The gateway between a processor and other components is a set of interface controllers generically called the chipset. Traditional chipsets include a northbridge with memory controller and graphics card interface, and a southbridge containing slower expansion card interfaces and various peripheral, storage, and communications controllers. The closest match to this traditional definition, AMD’s Socket AM3+ deviates mostly in that the memory controller is on the CPU.
AMD and Intel also integrate a graphics controller onto their mainstream and low-cost processors, using the system memory controller to boost performance. These solutions are typically adequate for anyone who doesn’t play 3D games on their PC, and both companies occasionally surprise us with playable 1080p game performance.
AMD AM3+ Chipsets (by northbridge)
AMD’s 800-series chipsets provide a multitude of options for both discrete (no graphics) and integrated graphics customers. Northbridge products include:
- 990FX: with 42 PCI Express 2.0 lanes, this is the best match for multiple graphics cards. Unchanged from the 890FX, AMD renamed its core logic when revising its AM3 socket to AM3+. 990FX supports AMD’s CrossFire with up to four cards, and Nvidia unblocked this chipset to allow three-way SLI support as well.
- 990X: a lower-cost 26-lane version of the 990FX that supports a single graphics card with sixteen lanes or two cards with eight lanes per card. CrossFire is supported across two cards, and Nvidia allows for two-way SLI as well.
- 890GX: an integrated-graphics version of the 990X/890X that supports discrete graphics, integrated DirectX 10.1 graphics, and combinations of AMD discrete cards with integrated graphics. Because this chipset was launched before Socket AM3+, buyers must verify that the motherboard they’re considering is AM3+-compliant.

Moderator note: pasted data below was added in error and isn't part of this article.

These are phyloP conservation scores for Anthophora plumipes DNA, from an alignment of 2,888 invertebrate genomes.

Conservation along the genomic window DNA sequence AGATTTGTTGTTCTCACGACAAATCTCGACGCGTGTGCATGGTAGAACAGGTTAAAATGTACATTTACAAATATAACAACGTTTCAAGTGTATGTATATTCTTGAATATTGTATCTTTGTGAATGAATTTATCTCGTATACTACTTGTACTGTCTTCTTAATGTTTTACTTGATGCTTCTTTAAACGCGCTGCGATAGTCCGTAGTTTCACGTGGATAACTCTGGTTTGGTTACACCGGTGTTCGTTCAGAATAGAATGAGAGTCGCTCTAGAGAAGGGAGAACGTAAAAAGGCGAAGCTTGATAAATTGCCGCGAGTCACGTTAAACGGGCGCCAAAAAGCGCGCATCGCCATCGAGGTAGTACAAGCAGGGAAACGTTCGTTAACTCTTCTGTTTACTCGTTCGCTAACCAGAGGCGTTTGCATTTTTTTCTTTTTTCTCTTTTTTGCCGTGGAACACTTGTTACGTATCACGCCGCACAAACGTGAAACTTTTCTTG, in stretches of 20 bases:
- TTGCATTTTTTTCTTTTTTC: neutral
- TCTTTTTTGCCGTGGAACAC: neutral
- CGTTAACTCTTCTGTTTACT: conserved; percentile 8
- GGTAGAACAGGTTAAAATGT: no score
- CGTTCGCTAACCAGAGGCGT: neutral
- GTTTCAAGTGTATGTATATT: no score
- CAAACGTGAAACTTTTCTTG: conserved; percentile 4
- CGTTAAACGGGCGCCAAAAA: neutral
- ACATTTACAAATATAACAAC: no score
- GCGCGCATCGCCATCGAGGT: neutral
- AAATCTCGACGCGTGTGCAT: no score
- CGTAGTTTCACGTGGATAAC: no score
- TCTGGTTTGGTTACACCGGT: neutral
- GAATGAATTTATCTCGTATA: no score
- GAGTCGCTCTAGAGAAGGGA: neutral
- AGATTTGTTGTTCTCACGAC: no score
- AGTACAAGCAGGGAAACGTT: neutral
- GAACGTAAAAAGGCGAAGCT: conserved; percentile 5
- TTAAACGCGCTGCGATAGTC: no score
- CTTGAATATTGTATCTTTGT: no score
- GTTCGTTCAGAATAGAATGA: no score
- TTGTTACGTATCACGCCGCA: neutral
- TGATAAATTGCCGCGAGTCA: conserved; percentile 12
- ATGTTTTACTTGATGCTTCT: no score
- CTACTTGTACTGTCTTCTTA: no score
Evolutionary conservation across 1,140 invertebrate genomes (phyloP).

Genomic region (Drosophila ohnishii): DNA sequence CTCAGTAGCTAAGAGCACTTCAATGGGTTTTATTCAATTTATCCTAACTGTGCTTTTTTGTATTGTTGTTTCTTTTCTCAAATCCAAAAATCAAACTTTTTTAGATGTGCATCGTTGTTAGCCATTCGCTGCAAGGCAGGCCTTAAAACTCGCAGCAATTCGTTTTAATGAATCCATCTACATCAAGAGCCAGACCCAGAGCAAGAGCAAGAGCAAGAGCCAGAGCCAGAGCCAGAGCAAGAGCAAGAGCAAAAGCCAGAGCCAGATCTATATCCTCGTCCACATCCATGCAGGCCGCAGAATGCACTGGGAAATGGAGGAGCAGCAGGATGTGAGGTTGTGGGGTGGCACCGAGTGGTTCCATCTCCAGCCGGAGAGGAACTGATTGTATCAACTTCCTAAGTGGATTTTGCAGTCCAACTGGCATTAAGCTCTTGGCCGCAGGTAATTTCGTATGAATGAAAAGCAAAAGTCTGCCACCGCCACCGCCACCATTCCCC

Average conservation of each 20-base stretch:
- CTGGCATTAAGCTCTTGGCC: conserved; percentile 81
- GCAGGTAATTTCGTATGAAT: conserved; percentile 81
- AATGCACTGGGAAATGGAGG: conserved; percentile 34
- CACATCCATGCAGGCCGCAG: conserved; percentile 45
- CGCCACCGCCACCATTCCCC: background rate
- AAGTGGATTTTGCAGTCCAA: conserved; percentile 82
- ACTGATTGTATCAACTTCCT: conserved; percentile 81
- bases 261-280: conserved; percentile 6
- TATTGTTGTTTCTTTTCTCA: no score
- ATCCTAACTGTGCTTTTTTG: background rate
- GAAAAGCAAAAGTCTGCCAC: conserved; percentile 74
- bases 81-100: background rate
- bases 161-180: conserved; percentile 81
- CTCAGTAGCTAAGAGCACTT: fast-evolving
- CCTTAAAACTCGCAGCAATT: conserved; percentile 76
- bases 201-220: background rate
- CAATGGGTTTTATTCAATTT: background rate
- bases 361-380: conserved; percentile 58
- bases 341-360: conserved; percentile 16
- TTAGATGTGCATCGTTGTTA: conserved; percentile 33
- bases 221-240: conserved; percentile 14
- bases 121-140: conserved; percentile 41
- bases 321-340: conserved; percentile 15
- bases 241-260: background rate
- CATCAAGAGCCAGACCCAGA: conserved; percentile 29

- 880G: a lower-cost version of the 890GX that supports a single AMD graphics card and integrated graphics simultaneously for enhanced multi-monitor support. It can also switch between discrete graphics and integrated engines to save energy.
- 970: a version of the 880G that has no integrated graphics and supports a single graphics card in true x16 mode. An additional graphics card can be hosted at reduced bandwidth by using four of the chipset’s x1 pathways.
AMD FM2+ Chipsets
One of the most amazing things about AMD’s mid-market APUs is that all three chipset generations support the newest-generation processors. This could lead to some confusion over which A55 motherboard comes armed with Socket FM1, FM2, or FM2+, so buyers need to pay close attention to specifications.
- A88X supports four PCIe 2.0 lanes in addition to the 20 hosted on the APU (a CPU with certain graphics capabilities built-in), four USB 3.0, ten USB 2.0, and eight SATA 6Gb/s ports. Unlike its competitor’s product, AMD also supports legacy PCI (up to three slots) in addition to newer interfaces. Launched in conjunction with the FM2+ socket, it appears to be a new stepping of the A85X with added USB 3.0 debugging.
- A78 represents a reduced feature set of the A88X, with six SATA 6Gb/s ports and the CPU’s ability to split its integrated PCIe controller from x16-x4 to x8-x8-x4 disabled. Like the above rebrand, the A78 is a new stepping of the A75 that coincides with AMD’s switch from Socket FM2 to Socket FM2+, again adding USB 3.0 debugging.
- A58 represents a reduced feature set of the A78, with six slower SATA 3Gb/s ports and no USB 3.0. Rebranded from A55, this part is unique in that it was launched after manufacturers started production of A55-branded Socket FM2+ motherboards.
- A55 was the original version of the A58, and is still available. Though we’re accustomed to rebranding, a change in the engineering codename from Hudson D2 to Bolton D2 seems disingenuous.
Intel LGA 1150 Chipsets